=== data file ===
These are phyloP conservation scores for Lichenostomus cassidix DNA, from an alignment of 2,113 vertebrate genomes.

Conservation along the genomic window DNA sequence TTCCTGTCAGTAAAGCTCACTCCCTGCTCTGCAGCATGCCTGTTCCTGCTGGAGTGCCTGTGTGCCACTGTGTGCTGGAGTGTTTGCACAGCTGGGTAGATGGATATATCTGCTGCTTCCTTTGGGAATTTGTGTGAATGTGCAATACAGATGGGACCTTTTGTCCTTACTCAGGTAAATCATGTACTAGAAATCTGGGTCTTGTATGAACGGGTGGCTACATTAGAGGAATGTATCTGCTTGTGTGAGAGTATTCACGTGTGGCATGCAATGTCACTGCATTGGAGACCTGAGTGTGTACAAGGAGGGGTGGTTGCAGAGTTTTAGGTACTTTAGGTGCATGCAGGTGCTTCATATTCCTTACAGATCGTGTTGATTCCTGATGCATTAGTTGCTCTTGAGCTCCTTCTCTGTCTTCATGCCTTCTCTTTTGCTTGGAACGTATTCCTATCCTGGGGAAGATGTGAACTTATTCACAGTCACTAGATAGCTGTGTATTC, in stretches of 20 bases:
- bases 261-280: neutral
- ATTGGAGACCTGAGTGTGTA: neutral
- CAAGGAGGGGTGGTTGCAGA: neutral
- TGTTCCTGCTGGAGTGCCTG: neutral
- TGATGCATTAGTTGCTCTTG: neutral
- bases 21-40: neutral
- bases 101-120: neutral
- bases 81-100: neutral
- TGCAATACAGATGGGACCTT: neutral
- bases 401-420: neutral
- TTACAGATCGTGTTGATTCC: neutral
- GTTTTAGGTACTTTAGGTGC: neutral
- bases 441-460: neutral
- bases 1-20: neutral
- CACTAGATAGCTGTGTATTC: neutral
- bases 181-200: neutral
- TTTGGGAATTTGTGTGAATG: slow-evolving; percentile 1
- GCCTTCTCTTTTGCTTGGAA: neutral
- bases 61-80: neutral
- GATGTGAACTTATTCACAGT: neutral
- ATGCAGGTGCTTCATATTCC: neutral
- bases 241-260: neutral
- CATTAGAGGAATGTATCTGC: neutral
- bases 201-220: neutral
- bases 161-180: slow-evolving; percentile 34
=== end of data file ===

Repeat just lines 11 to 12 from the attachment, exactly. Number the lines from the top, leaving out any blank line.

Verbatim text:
- TGCAATACAGATGGGACCTT: neutral
- bases 401-420: neutral